– The University of Oxford-AstraZeneca vaccine has been renamed Vaxzevria. The name change was approved on March 25 following a request from the company and announced on the website of the European Medicines Agency (EMA). However, the new name does not imply a change in the formula of the jab.
– France has imposed a one-month nationwide lockdown to stem a third wave of the virus. Schools will close for at least three weeks, people will work from home, and travel within the country will be banned for a month after Easter. “We will lose control if we do not act now,” President Emmanuel Macron said in a televised speech.
– Meanwhile, French Health Minister Olivier Veran says the peak of the epidemic is only in seven to ten days in the country, with more than 5,000 patients infected with the virus in intensive care, the highest figure since October.
– Italy has made vaccinations compulsory for all health workers, including pharmacists, in a potentially controversial move to protect the most vulnerable and tackle strong anti-vaccine sentiment in the country. Those who refuse can be suspended for the rest of the year without pay.
– German association DIVI for intensive and emergency medicine said the country was in urgent need of a two-week lockdown, faster vaccinations and mandatory testing in schools to contain the third wave of the pandemic. Christian Karagiannidis, scientific director of DIVI, said the country, which has 3,680 intensive care patients with COVID-19, will reach capacity in “less than four weeks”.
– Meanwhile, the prime ministers of two southern German states hit hard by the pandemic (Bavaria and Baden-Wuerttemberg) urged leaders in the rest of the country to reintroduce stricter lockdown measures to try to contain a third wave of infections.
– The Finnish government has withdrawn a draft stay at home order to fight infections in several cities, including the capital Helsinki, said Prime Minister Sanna Marin. A constitutional law committee had previously said the proposal was too vague and violated the country’s constitution.
– Second doses of vaccine outnumber first doses for the first time in UK. A total of 270,526 second doses were recorded on March 30, compared to 224,590 first doses, according to the latest government figures.
– Austria’s capital Vienna and two other eastern provinces have imposed an Easter lockdown to help ease pressure on hospitals. Austrians were told to stay home except for necessary activities such as shopping, work, exercise and helping their families.
– European medicines regulator, European Medicines Agency, investigates 62 cases worldwide of rare blood clotting disease which prompted some countries to limit the use of the University of Oxford-AstraZeneca vaccine. The number includes 44 cases in the European Economic Area out of a total of 9.2 million people who have obtained employment in the region.
– The Dutch government wants to use the Eurovision Song Contest, which is due to take place in Rotterdam’s Ahoy Arena in May, as a test event, with 3,500 spectators allowed. for all rehearsals and the three big shows. There will be extensive security measures for the 39 participating countries.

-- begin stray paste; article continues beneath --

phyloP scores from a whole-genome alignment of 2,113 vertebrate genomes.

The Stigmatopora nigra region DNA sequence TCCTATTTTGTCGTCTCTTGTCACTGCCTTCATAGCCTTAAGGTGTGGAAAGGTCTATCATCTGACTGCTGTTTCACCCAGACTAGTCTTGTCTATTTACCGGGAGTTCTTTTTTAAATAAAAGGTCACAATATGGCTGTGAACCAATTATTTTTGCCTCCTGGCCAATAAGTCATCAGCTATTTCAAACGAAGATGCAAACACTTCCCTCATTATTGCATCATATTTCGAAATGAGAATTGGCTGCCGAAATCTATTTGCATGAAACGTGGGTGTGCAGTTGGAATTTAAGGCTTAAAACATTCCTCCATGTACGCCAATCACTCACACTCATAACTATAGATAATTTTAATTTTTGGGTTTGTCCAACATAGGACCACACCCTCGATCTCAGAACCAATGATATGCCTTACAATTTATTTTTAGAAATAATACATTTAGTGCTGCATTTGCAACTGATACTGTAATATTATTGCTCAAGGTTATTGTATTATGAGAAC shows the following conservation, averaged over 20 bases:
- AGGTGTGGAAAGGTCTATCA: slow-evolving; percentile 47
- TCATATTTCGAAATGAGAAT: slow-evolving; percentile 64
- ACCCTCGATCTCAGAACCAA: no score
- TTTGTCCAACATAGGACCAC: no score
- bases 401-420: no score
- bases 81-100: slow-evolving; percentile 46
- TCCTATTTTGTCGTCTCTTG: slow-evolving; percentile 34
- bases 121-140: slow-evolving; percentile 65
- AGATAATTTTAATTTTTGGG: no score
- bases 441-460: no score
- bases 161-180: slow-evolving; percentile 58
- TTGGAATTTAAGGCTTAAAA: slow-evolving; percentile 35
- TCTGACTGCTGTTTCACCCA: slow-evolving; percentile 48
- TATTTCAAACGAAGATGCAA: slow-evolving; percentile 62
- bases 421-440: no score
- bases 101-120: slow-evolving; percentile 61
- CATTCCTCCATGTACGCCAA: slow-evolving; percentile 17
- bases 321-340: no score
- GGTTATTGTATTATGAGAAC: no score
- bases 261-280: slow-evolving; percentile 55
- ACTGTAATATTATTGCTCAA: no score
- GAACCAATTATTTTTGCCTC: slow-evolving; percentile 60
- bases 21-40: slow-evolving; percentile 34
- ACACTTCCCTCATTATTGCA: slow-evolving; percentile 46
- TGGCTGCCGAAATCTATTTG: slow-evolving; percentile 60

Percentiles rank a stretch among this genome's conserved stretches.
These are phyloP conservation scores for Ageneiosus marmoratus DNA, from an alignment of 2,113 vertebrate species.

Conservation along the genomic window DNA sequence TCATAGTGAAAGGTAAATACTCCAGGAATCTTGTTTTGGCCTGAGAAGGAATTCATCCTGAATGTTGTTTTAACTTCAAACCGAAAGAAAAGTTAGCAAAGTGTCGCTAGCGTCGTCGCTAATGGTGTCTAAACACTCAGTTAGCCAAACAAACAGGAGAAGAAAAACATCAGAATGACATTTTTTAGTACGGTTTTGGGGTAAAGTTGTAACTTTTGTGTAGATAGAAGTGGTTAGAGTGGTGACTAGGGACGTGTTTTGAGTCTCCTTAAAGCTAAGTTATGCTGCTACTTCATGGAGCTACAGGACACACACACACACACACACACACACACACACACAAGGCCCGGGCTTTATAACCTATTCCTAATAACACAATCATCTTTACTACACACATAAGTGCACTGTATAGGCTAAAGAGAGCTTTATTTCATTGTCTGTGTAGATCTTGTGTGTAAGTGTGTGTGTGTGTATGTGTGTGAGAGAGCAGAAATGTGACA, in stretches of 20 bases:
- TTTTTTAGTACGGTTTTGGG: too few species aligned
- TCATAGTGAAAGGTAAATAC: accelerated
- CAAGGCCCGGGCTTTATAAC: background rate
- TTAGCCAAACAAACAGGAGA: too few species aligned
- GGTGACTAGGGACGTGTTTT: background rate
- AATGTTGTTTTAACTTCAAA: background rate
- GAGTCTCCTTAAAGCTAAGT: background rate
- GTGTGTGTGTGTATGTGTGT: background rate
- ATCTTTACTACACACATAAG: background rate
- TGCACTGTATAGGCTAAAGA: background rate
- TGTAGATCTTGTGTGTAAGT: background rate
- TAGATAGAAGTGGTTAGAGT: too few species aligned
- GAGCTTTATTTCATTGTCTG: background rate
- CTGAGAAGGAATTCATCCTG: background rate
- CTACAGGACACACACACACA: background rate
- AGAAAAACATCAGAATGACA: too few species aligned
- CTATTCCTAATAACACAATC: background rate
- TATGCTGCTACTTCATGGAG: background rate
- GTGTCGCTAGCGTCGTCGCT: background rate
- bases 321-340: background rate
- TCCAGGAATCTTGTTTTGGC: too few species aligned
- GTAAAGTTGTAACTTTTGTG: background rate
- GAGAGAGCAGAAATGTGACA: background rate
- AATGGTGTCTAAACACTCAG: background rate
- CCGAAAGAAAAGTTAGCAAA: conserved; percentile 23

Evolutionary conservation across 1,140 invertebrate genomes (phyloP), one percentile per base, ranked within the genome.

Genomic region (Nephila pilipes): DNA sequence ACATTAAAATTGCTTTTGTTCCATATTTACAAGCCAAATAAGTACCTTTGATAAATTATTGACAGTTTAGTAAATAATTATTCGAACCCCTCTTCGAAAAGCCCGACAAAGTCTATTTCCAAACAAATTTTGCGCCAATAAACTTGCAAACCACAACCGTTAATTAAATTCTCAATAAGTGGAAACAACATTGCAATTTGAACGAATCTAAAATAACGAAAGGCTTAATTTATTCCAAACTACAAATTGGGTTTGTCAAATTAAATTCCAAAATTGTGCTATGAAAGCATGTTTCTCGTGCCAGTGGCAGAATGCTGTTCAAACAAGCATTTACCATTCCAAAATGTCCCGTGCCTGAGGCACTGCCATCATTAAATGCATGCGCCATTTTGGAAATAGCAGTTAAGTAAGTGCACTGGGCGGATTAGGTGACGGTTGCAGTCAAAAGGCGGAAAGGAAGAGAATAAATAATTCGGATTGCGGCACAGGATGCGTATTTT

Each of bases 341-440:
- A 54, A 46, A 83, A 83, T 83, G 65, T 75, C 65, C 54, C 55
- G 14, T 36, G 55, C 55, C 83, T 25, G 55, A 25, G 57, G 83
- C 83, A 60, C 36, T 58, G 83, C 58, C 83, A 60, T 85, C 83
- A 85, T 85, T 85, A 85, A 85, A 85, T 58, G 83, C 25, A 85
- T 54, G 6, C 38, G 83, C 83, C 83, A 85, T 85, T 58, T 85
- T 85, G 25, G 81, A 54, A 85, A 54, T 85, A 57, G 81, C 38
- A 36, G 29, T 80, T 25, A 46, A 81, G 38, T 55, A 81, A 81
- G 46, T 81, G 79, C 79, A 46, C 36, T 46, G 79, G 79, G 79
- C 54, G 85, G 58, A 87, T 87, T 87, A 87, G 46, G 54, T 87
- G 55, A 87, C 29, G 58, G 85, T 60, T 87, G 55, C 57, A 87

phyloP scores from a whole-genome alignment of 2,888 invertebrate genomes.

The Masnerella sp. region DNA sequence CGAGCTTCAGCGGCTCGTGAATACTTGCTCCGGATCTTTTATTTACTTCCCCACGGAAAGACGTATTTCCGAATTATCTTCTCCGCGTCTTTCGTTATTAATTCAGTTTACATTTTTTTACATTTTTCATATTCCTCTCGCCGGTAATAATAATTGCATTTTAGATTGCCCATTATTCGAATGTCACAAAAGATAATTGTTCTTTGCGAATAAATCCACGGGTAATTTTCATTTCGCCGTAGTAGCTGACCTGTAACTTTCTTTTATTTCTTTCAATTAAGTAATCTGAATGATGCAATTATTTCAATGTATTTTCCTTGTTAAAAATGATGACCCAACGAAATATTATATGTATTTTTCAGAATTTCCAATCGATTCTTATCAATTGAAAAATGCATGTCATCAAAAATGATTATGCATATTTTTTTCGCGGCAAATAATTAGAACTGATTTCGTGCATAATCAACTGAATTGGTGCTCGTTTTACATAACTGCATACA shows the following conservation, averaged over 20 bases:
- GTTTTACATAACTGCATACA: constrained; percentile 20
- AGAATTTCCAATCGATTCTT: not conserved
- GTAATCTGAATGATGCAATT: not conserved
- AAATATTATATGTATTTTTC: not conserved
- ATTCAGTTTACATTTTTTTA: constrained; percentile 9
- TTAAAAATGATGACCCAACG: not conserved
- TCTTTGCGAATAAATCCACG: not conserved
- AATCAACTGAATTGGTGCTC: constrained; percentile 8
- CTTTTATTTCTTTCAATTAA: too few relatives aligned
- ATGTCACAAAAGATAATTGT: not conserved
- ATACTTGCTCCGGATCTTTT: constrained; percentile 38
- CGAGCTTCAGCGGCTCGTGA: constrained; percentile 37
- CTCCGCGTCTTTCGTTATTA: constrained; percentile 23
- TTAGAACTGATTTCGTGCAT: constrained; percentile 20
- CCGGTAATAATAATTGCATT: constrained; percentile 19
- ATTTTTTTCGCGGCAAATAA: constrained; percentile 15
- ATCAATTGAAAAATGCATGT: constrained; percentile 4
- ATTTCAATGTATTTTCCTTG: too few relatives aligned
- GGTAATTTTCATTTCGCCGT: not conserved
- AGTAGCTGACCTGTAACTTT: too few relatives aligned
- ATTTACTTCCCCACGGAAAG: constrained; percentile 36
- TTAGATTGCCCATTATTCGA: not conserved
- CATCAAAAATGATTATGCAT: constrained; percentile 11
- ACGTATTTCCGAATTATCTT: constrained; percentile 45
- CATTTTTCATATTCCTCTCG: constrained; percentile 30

– Vaccine developer Johnson & Johnson said a batch of their jabs did not meet quality standards and could not be used. The drugmaker didn’t say how many doses were lost, or how the issue would impact future shipments.
Stuart Smith in Brussels
The Belgian federal government is speeding up the introduction of new coronavirus legislation after a court ruled the current base illegal.
The judges ruled that the law restricting the freedom of Belgians was not designed to close establishments, suspend compulsory education or impose fines for misconduct.
The League for Human Rights, which took the case to court, said: “Even in a health or security crisis, the principles of the rule of law and legality must prevail.”
The state has 30 days to pass new laws justifying the current measures, or it will be fined $ 5,869 per day.
The justice minister says nothing will change while the government appeals and work will continue on a new pandemic law, which is due to be passed after the Easter recess.
Penelope Liersch in Budapest
Prime Minister Viktor Orban addressed the nation on state television on Wednesday evening after weeks of record deaths and hospitalizations linked to COVID-19. Hungary currently has the world’s highest daily coronavirus death rate per capita.
Orban made it clear he believes there are still two to three difficult weeks ahead and insisted the healthcare system still has room, claiming that half of the beds reserved for coronavirus patients were free.
This contrasts with weeks of local media reports that hospitals are struggling and some intensive care units are full, sometimes with not enough ventilators available.
It comes a day after independent Hungarian media wrote an open letter accusing the government of hiding the severity of the pandemic as journalists were not allowed to enter hospitals or speak to doctors – claiming free information could save lives.
Orban spoke to the independent media saying, “Now is not the time to go to hospitals to make cover-up videos or fake news.”
State leaders who had strongly opposed the introduction of new measures to deal with a third wave of coronavirus appear to be loosening their stance as the number of new infections rises in Germany.
This includes some members of the ruling Christian Democrats (CDU) party, whose newly appointed leader clashed with Chancellor Angela Merkel over her desire to put Germany back under strict lockdown. He told ZDF last night that Easter measures were needed.
The German federal and state governments have been at odds in recent weeks and meetings have been held late into the night, sometimes ending without a firm political agreement. It is partly a power struggle and partly a political game, German business writers have told me.
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